Danish Rugbrød

(Melissa) #1

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(Alice) #2

Having searched local health food stores for rye berries to no avail, I have followed advice given to vary recipe so long as volume is honored in the three categories. I converted to wheat base using sprouted wheat flour and wheat berries (cooked al dente). Result in dough was lovely. Room temp rise and frig rise went well. Now in the oven. I am expecting a different flavor profile…milder but nutty. But expect it will be delicious! Excellent article and recipe. Thank you.

Out of the oven. Smells lovely, but article says wait 24 hrs before slicing.

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(Melissa) #3

That is beautiful! I’m glad the volume-per-ingredient-category strategy worked and you could make the recipe with your inventory. I’m sure you created a completely unique and delicious bread. Cooking the wheat berries is a neat idea.

Rye flour is the ingredient that does best with a 24 hour set, and since you used other flours, I’d say dig in.


(Circe Link) #4

When I fist saw this post I knew I was gonna have to try this one!

The whole recipe is wonderful and I am in love with the Pullman Pan!
I’ve been obsessively using it for all my whole wheat since I got it, glad it was on the provisions list.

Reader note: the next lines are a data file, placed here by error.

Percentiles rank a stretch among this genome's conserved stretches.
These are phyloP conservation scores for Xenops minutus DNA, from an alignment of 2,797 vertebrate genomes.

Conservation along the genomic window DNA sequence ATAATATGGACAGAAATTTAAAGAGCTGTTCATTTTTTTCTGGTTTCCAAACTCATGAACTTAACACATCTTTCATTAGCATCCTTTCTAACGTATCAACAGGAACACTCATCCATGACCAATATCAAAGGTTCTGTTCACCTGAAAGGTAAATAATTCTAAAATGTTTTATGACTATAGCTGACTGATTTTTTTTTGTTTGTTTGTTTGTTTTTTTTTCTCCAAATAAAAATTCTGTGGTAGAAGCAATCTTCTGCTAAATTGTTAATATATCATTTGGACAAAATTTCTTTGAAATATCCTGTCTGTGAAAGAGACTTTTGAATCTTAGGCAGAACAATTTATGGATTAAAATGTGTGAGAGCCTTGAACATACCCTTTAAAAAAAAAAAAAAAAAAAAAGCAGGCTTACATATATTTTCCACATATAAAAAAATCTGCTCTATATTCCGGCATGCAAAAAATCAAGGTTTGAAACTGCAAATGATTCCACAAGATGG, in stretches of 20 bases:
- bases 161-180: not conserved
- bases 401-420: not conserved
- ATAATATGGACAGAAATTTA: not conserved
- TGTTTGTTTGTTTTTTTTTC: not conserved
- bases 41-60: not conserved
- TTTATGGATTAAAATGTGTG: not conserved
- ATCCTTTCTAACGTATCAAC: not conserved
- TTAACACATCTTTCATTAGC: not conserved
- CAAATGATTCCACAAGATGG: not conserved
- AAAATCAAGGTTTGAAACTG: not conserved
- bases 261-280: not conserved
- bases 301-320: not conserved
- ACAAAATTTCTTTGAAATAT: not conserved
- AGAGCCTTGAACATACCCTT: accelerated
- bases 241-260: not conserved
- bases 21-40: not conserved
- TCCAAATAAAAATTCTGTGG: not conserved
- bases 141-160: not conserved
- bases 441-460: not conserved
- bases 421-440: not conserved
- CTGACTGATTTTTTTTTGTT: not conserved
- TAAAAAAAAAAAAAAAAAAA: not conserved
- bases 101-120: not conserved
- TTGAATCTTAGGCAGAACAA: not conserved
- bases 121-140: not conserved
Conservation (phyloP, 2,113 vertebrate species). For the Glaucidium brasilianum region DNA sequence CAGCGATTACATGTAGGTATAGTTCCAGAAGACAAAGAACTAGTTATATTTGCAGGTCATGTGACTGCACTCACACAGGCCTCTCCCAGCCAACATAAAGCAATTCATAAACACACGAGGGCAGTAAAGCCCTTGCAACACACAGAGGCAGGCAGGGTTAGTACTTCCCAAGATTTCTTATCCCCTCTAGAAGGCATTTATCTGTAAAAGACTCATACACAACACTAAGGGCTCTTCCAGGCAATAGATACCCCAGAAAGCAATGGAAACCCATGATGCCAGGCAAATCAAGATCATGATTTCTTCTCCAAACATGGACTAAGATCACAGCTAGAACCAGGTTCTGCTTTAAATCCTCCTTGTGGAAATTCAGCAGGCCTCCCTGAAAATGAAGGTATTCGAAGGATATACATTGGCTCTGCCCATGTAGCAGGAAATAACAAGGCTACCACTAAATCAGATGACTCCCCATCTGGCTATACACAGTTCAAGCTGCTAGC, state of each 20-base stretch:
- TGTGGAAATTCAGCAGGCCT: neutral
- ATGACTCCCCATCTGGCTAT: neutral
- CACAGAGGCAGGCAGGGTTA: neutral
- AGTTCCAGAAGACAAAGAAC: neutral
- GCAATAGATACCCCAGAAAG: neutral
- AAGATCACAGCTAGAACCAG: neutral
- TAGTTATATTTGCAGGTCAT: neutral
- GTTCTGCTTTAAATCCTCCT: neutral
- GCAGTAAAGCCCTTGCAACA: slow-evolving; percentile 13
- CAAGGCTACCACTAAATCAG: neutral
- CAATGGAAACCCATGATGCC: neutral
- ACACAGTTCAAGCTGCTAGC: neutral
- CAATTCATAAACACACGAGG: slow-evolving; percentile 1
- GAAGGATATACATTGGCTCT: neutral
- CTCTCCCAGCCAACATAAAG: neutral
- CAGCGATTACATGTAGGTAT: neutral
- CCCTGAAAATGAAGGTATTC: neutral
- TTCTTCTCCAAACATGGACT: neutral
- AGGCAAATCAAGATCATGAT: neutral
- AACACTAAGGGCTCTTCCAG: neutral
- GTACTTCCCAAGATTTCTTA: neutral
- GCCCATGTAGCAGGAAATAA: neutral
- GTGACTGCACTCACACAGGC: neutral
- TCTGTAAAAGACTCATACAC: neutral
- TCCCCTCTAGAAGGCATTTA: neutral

I found the temperature in my oven to hot to maintain 425 for more than 30 minutes. So I used the Pullman lid after about 45 min as it looked like I might be getting too dark, and I turned the temperature down to 350 for another hour. At 200 degrees I took it out and let it cool about 19 hours.

The results are marvelous and I look forward to tweaking the recipe to my pantry, which I kinda already did, as I skipped the chia, added amaranth instead. I also used Buttermilk and Barley Malt options instead of the Kefir and other sweeteners. And I think next time I’ll use either more Buttermilk, as a non drinking household fetching dark beer was the most out of the way item I had to get. I did have to order online the Rye Berries, but that was pretty easy, but sad my local health food store no longer carries them. All in all I will be baking this loaf for years to come! Thanks so much!


(Paul) #5

Really beautiful looking loaf.


(Melissa) #6

You’re welcome!
I hope to try it with buttermilk and barley malt at some point too.
Your bread looks beautiful, and with that avocado… :ok_hand:


(MieshaNeveu) #7

Looking so yummy. Would you like to share recipe with us.


(racedeno) #8

Hi. I found this recipe a few weeks ago. This is my first loaf I’ve ever baked so I’m a complete novice. After a few failed attempts, I made some sourdough starter and just got this recipe going. I’ve gotten past the bulk fermentation step but it hasn’t gotten stringy after 5 hours. Would more time help, or should I try a new batch?


(Melissa) #9

Definitely let it go longer. If after 12 hours, it’s unchanged, I’d mix in 1 tsp of baking soda and bake it. The ingredients are too precious to waste. :slight_smile:


(emilye) #10

I love this type of bread, so happy to see a formula for it.
Can I use all water for the liquid as I don’t usually have kefir and beer at hand. Looking forward to trying this recipe.


(Melissa) #11